In Jonathan Rosenbaum’s definitive 2002 text on the Ukrainian filmmaker Alexander Dovzhenko, he persuasively argues that Dovzhenko’s cinema represents a form of “heroic portraiture” more than it does a vehicle for storytelling or narrative expression. Comparing Dovzhenko’s work with a more contemporary film by Jean-Marie Straub, Rosenbaum writes that “[Straub’s film] qualifies as heroic portraiture because it’s concerned more with who and where its human subjects are than with what they do as characters. The same thing is true of Dovzhenko’s films, where the low angles are more extreme and generally make the subjects even more monumental. The passage of time is often conveyed oddly and ambiguously… There’s a solidity and fullness to each character filling the screen that arguably annihilates narrative and ideology alike, leaving only poetry.”
This notion of a cinema that’s dedicated to evoking the potency and totality of its subjects, rather than to showing what they accomplish or sequentially perform within the fiction, provocatively situates Dovzhenko’s work within the non-narrative spaces of an avant-garde tradition. It also implies a kind of reverence on the part of Dovzhenko for the workers and farmers that populate his cinema – the kinds of agrarian figures that most films relegate from importance or ignore altogether.
This conception of Dovzhenko’s work as cinematic portraiture can also help us distinguish his style from that of his most famous Soviet contemporary, Sergei Eisenstein. Eisenstein has long overshadowed other great filmmakers who worked in the USSR during the silent period: not only Dovzhenko, but Boris Barnet, Mikhail Kaufman, and for some time, Dziga Vertov (who eventually became a perennial thesis subject in his own right). Eisenstein’s popularity stems from his approach toward montage procedures, an approach which has been rightfully celebrated as a groundbreaking stylistic innovation in the medium. But Eisenstein’s dialectical conception of editing, which emphasizes the material relationships between objects and workers within complex social environments, should still be seen as a kind of narration, or a way of narrativizing forms of action within a cinematic mode.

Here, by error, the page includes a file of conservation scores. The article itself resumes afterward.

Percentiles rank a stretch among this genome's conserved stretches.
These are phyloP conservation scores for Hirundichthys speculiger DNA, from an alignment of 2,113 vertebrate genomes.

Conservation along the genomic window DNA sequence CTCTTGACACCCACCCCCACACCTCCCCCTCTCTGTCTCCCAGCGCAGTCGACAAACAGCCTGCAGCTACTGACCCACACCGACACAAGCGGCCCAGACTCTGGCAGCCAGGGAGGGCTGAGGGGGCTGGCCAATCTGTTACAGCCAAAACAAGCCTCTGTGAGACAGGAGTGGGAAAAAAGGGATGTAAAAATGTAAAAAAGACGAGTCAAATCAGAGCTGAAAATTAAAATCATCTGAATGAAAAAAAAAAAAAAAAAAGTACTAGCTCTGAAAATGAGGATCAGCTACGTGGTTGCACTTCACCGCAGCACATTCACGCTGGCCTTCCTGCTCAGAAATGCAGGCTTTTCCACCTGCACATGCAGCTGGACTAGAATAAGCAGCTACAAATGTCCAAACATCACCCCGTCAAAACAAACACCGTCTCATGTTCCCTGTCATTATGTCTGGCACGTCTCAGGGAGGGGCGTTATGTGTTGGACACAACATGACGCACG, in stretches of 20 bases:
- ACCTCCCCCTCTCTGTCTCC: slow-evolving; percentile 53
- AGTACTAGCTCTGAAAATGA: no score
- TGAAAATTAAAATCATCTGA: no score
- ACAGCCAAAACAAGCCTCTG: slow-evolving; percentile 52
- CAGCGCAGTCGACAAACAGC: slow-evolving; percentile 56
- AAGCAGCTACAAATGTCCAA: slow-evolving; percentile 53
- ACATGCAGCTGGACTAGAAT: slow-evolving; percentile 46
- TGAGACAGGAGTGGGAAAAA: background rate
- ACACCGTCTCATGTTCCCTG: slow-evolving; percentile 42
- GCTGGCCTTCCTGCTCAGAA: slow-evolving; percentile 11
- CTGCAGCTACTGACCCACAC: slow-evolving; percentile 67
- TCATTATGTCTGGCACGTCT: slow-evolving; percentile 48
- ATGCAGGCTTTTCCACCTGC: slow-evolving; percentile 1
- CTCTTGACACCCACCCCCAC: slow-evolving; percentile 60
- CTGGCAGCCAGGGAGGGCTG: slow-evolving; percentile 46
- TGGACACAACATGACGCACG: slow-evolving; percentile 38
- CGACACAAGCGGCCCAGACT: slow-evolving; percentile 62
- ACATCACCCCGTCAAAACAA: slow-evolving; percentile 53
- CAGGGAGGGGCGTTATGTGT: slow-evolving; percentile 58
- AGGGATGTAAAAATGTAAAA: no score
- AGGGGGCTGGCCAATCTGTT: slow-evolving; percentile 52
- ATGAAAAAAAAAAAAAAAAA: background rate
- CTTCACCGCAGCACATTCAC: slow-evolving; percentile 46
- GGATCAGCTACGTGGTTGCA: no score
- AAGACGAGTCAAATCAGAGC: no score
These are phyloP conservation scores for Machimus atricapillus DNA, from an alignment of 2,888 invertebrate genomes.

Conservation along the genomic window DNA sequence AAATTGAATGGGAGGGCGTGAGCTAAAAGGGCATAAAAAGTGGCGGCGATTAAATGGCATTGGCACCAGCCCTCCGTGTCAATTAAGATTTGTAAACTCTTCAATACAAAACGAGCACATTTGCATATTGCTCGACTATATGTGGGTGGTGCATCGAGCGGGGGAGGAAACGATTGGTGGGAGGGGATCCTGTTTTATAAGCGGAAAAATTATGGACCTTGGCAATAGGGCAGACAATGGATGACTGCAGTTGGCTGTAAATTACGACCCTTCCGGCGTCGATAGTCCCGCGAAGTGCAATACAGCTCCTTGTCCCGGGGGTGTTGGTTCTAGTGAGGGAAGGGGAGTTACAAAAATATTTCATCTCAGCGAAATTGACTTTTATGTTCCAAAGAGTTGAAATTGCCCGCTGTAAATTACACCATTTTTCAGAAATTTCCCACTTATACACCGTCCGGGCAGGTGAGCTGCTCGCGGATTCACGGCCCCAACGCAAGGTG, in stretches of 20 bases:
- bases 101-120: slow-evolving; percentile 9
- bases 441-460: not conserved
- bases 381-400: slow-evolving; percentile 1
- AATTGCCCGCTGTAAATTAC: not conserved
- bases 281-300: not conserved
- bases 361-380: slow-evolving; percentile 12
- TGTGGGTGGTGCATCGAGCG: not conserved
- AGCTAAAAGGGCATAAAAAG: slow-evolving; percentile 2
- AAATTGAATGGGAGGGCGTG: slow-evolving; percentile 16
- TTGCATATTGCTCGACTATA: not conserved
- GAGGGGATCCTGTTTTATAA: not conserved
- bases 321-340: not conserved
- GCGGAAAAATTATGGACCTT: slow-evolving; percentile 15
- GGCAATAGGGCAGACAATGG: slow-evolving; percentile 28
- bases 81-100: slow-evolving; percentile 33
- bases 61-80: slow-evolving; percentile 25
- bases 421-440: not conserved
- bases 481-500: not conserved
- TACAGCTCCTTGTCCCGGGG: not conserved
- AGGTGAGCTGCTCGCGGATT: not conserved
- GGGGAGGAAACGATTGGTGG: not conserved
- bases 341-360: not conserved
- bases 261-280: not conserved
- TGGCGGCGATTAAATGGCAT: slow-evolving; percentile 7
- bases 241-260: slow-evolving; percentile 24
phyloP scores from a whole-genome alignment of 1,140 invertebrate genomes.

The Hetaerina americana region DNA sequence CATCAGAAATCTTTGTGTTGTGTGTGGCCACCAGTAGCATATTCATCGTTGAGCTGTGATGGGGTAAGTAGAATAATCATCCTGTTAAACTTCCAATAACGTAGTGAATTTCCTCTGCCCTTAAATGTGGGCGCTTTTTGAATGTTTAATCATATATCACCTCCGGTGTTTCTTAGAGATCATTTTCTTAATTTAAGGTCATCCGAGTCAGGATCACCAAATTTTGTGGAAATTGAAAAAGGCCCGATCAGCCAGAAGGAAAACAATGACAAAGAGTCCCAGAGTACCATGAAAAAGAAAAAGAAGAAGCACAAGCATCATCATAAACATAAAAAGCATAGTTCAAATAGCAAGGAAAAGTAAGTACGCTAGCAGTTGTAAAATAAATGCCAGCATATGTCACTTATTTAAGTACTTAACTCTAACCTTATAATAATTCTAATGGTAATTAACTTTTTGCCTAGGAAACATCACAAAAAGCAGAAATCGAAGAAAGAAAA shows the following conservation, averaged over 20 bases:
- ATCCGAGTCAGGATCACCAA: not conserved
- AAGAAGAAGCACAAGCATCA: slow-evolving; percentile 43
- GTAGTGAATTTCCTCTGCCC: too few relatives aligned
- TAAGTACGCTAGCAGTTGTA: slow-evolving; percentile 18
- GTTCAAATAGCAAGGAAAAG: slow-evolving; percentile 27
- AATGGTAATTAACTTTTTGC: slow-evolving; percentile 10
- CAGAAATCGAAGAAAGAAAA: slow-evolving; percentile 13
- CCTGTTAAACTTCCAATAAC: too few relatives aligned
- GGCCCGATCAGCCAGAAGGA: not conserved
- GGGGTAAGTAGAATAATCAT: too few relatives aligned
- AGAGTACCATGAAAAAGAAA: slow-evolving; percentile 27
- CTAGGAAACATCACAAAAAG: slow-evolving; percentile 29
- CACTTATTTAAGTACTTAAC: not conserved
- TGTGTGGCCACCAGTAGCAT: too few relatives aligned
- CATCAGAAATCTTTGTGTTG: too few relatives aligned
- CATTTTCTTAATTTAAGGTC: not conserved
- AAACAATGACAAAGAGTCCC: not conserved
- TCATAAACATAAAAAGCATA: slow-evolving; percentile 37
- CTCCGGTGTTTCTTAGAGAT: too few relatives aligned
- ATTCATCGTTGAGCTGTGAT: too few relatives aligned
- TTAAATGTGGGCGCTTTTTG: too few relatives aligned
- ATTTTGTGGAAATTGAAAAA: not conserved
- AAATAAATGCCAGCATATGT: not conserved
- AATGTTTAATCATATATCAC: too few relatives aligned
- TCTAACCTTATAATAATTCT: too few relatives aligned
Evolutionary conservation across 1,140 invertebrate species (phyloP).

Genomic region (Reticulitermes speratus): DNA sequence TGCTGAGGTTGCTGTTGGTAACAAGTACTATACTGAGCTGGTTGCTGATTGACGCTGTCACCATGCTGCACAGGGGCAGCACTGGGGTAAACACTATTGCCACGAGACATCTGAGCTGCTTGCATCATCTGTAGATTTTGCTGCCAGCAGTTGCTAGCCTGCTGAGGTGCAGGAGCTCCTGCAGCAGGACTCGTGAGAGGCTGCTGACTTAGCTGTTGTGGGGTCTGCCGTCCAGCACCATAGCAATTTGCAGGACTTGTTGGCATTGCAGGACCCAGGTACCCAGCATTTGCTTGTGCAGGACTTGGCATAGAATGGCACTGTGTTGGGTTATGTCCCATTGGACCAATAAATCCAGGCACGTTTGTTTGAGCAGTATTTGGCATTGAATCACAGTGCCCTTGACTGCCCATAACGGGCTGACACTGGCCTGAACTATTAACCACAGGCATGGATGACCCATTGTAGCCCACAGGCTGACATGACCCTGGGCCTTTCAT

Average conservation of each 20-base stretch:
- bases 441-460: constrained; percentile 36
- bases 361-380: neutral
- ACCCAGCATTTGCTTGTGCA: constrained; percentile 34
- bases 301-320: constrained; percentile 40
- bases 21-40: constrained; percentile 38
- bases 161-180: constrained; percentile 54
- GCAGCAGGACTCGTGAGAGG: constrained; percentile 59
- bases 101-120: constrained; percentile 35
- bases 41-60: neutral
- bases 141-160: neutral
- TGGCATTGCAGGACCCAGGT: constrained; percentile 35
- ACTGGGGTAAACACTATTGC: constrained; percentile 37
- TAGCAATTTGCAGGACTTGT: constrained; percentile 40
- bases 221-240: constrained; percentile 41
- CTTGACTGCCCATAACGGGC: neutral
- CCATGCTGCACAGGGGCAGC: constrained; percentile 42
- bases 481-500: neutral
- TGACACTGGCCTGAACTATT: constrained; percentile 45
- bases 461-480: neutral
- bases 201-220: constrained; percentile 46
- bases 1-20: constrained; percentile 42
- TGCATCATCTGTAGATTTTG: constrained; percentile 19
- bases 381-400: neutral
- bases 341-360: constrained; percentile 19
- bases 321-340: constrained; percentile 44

Like D.W. Griffith’s inaugural experiments in parallel editing, Eistenstein’s formal innovations were developed in the service of sequential action, and thus should be seen as a method of rendering action dynamic and kinetic, and of gesturing cinema further away from its origins in theatre. Dovzhenko’s treatment of folk subjects as somehow immobile or frozen in time, somewhat isolated from the demands of narrative, becomes more radical in that it does not take on the contours of narration or any literary device. Rather than resembling literature or monologue (which Eisenstein identified as the basis of his cinematic rhetoric), Dovzhenko’s work more strongly resembles a series of cinematic paintings. In this regard, Dovzhenko offers a completely alternative way of understanding the potentiality of cinema.
While the legacy of Eisenstein can be glimpsed in many strains of kinetic cinema, from the Hong Kong actioners of Tsui Hark to the bold, graphic gialli of Dario Argento, we must cast our nets a bit wider to observe the selective influence of Dovzhenko on later cinematic permutations. Earlier this year, while watching Dovzhenko’s silent war film Arsenal (1929), I perceived what I thought to be an influence on Robert Bresson in the heightened, almost mechanical physicality of the actors’ gestures. But for all his formal control, Dovzhenko (unlike Bresson) was not an austere filmmaker: the methodical and reverent approach he brings to his human subjects becomes tempered by the wildly poetic visions of nature in his films. In Earth (1930), Dovzhenko’s compositions often foreground sunflowers, apple trees, fields of crops, and other forms of flora and fauna alongside its characters, thereby granting the natural world of landscape the same special status as the human world.
Dovzhenko’s films, even more strongly than the work of other great filmmakers, cry out to be seen on a big screen; the monumentality of his great close-ups (of workers, animals, and other natural entities) loses some of its totemic force on a small TV screen. Readers of the blog who reside in or near Bloomington are advised to attend the upcoming screening of Dovzhenko’s Earth (1930) at IU Cinema — its expansive and explosive visions of the world might make the rest of cinema and TV seem cramped and faded, but it’s likely to be an experience that will remain with you for some time to come.
Earth screens at IU Cinema on November 4 at 7 pm as part of the series Michael A. McRobbie’s Choice. Chancellor McRobbie will introduce the film and there will be a post-screening Q&A with associate professor and Center for Documentary Research and Practice director Joshua Malitsky and PhD student Stas Menzelevskyi, who is also the former head of the Research and Programming Department at the Ukrainian State Film State Archive/Oleksandr Dovzhenko National Center.
Jack Miller enjoys the films of Howard Hawks, Jacques Tourneur and John Ford. He graduated from Indiana University with a BA in English, and currently resides in Chicago. He also enjoys listening to country and disco music.